Protection, subsidies incentivise meat cheats

February 11, 2013

The discovery of horse meat in burgers in Ireland has been followed by news that up to 100% of meat in some lasagne came from horses too.

Liberty Scott points out that protection and subsidies incentivise the meat cheats:

This is fraud, and should be treated as such.  However, secondary to this are the market distortions created by the Common Agricultural Policy.  Meat moves freely and tariff free within the EU.  However, the EU imposes strict quotas on beef from outside the EU, such as a limit of 1,200 tonnes a year from New Zealand.  It also imposes a 20% tariff within that quota.  Although it allows outside quota beef in, it must have a tariff of around 100-250%.  All NZ beef imported into the EU must meet strict labelling and traceability conditions, unlike the subsidised EU beef.

 
There are obvious pressures to source cheap beef for low priced products, but the EU Common Agricultural Policy prevents this by propping up inefficient producers in the EU.  The quotas on imports should be abolished immediately, and tariffs abolished, so that beef can be imported at low cost and high quality.  It wont stop fraud happening, but reduces the pressure to substitute real beef for cheap alternatives due to trade protectionism.
EU residents pay higher taxes to subsidise inefficient producers and consumers pay more for food, some of which is of lower quality, because of tariffs and reduced competition.

Horse meat is widely eaten in Europe so it might not be a food safety issue though it does call into question the effectiveness of strict food labelling requirements.

Whether or not it’s a food safety issue though is no excuse for fraudulently labelling horse meat as beef. However, there would be a lot less incentive for this if the EU had freer trade with countries outside its borders.


Who’d work with whom?

November 24, 2011

John Key has proved he can work with some unlikely coalition partners.

He’s managed to provide a strong and stable government with Act to the right or him and the Maori and United Parties to the left.

How would you rate Phil Goff’s chances of keeping together the stack of colation partners he’d have to appease?

They’re not even in negotiation yet and already the Maori Party is unenthusiastic about one of the other parties  which would be in the stack. Deborah Coddington left this comment:

What newsrooms should really be asking the Greens is whether they can work with the Maori Party. I interviewed Tariana Turia today and asked her if she can work with the Greens and her response was astounding. I asked her if she trusted the Greens to return the conservation estate to tangata whenua and her response was an unequivocal, “I don’t believe they would”.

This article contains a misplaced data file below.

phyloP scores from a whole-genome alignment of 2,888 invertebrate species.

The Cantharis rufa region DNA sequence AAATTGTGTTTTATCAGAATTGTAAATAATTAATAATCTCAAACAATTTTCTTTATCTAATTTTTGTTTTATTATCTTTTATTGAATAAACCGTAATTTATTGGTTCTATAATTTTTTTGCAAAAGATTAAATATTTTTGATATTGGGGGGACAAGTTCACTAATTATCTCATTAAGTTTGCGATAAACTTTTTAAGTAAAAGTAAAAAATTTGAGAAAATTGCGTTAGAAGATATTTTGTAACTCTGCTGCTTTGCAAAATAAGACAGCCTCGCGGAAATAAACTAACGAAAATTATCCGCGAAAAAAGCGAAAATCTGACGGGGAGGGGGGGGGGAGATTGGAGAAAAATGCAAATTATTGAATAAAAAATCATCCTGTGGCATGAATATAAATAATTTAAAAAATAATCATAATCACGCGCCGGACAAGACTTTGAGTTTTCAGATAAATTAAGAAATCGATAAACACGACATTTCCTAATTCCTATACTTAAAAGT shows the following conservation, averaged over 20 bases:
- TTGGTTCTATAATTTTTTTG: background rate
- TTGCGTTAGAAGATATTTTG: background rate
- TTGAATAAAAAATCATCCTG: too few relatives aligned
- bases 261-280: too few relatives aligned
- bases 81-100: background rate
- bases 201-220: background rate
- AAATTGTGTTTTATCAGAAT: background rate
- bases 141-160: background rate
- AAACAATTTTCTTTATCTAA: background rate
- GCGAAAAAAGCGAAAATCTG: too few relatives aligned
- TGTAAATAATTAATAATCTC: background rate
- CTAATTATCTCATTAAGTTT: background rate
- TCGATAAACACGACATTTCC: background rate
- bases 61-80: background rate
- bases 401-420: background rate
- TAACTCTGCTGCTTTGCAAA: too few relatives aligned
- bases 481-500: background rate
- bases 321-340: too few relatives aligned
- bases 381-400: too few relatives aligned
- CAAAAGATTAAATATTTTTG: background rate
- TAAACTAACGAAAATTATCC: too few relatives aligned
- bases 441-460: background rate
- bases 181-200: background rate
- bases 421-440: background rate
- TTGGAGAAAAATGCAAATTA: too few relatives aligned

I asked her about the Greens’ policy to put a price on water for irrigation, and the tangata whenua’s very strong relationship with waters and rivers, and what she thought about who that money should be going to, under principles of the Treaty of Waitangi. Her reply: “I’ve always been a bit suspicious of him [Russel Norman]…I don’t think they’re as honest as they make out to be.”

Someone, she said, should be putting these questions to the Greens before Saturday.

Someone should, but will they? See why do the Greens get such an easy ride? Part One for the answer.


In memory of Steve Jobs

October 8, 2011

You dont’ have to be an Apple user to appreciate the contribution Steve Jobs made to the company, communication, technology and business.

You will find better tributes than I could write in Celebrating Crazy  by  Roarprawn, Steve Jobs 1955-2011  by  Not PC and Steve Jobs – he lived by Liberty Scott.

I’ll stick to borrowing someone else’s pictures:


9/11 ten years on

September 11, 2011

It was the morning of September 12th here 10 years ago, but still September 11th in the United States,  when we woke to the sight and sound of planes crashing into the World Trade Centre.

As the day wore on we learned a third plane crashed into the Pentagon and another crashed in  Pennsylvania.

Ten years on we remember the people who died, the people who survived with horrific injuries and the people who acted with heroism to help others.

The best way to honour them is to celebrate freedom and live freely. These are things we usually take for granted and they are concepts the people who led and took part in the attacks and their ilk didn’t and don’t understand.

Keeping Stock posts a documentary on the attacks and the aftermath.

Liberty Scott says 9/11 was an attack on modernity.

Whaleoil reminds us that while most people were running out, people from the emergency services were running in.


Might is wrong in London

August 9, 2011

Attacks from outside or from nature are bad enough but the riots which are spreading across London are from within.